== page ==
Data Segregation: The Problem with the Census

By Yousef Nagib

April 20, 2020

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Racism against Americans of Middle Eastern/North African descent is embedded into the US Census. Every 10 years, the United States Census Bureau conducts a survey meant to properly account for the population of the United States of America. Its function is to accumulate data regarding the racial, ethnic, gender, and economic background of all Americans, as well as an understanding of the population density of the country. Using this data, the US government distributes resources, as well as updates the number of representatives each US state is to have in the US House of Representatives. This data is also used by many corporations and private research institutes. This year, with the census coming around, I remember these words:

“… it seems to be true beyond question that the generally received opinion was that the inhabitants of a portion of Asia, including Syria, were to be classed as white persons…”

This is some of the language from the 1915 U.S. Court of Appeals, Fourth Circuit decision in Dow V. United States. The decision in this case set a standard which still holds today. That those people from the region comprising the Middle East and North Africa, today defined by the acronym MENA, are legally white in the United States. As a result of this, people of MENA descent in the United States are required to classify themselves as “white” in any official documents which request the race of the person filling it out. While being legally white may sound like a privilege, for MENA Americans, it’s much more of a burden.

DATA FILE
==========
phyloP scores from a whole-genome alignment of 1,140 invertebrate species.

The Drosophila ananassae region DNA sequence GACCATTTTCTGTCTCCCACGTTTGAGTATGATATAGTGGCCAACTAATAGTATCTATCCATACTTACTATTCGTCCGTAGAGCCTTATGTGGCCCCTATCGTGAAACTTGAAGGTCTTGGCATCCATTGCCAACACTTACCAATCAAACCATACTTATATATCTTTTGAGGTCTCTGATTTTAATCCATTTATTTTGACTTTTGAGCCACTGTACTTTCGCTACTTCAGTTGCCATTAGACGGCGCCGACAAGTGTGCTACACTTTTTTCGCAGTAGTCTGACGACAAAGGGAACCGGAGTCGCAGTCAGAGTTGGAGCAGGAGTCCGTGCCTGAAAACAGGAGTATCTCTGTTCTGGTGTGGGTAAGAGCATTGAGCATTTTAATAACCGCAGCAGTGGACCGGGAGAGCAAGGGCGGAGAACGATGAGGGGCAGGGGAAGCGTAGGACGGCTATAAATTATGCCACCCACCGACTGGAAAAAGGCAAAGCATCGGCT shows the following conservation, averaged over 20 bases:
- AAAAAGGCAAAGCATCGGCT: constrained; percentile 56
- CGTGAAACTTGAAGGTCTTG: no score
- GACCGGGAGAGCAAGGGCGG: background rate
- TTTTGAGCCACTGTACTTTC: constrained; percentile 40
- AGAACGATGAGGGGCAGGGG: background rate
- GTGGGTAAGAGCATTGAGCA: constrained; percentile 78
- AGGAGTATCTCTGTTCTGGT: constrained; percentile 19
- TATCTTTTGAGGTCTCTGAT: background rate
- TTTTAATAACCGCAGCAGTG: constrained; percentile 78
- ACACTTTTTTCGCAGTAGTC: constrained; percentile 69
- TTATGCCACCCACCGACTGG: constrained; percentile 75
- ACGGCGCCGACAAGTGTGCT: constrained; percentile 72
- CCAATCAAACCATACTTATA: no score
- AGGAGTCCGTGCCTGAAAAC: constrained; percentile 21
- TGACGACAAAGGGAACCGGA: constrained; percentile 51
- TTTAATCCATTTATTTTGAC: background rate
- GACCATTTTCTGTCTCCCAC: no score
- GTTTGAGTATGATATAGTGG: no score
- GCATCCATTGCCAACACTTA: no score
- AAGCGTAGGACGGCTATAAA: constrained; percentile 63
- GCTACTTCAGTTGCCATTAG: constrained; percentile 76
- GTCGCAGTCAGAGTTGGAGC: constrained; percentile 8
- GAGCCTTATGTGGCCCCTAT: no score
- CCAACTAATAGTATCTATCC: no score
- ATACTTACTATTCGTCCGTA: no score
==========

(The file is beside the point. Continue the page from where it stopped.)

The status of being legally white, in practice, is rooted in the concept of white privilege. If you are white, the logic goes that you have white privilege, (that is, your life experience is not made more difficult on the basis of your race) and therefore minority-targeting programs, aid, and assistance need not be directed your way. Instead, these things are directed towards legal racial minorities who need them, such as Americans of Black African, Native American, Latin American, and Asian descent. However, Americans of MENA descent do not have the white privilege enjoyed by Americans of European descent. MENA Americans have names, appearances, cultural heritages, and practices noticeably distinct from those of European Americans. Even socially, it’s no secret that they aren’t seen as white. Americans of MENA descent frequently face public discrimination like comments or stares, just like every other racial minority in the United States. But racial discrimination against MENA Americans isn’t limited only to social factors. It affects the community on a tangible, socioeconomic level too. According to a study published in Sociological Forum by sociologists Daniel Widner and Stephen Chicoine, employment discrimination against Arab Americans skyrocketed following the 9/11 attacks. Widner and Chicoine sent two similar fake resumes, one with a typical white-sounding name and one with a typical Arab-sounding name, to 265 jobs over a 15 month period. Their study showed that “an Arab male applicant needed to send two resumes to every one resume sent by a white male applicant to receive a callback for an interview by the hiring personnel.” From this, the researchers drew the conclusion that the difference in callbacks had a basis in racially discriminatory hiring practices towards applicants of Arab descent. Arab, of course, is often used (inaccurately) as a catch-all term for all people of MENA descent. This study is ample evidence of the racial discrimination that MENA Americans have faced in this country in the years following the 9/11 attacks. A racial group that had previously been effectively invisible has been subjected to far more noticeable and common xenophobia and racism in the aftermath of the attacks.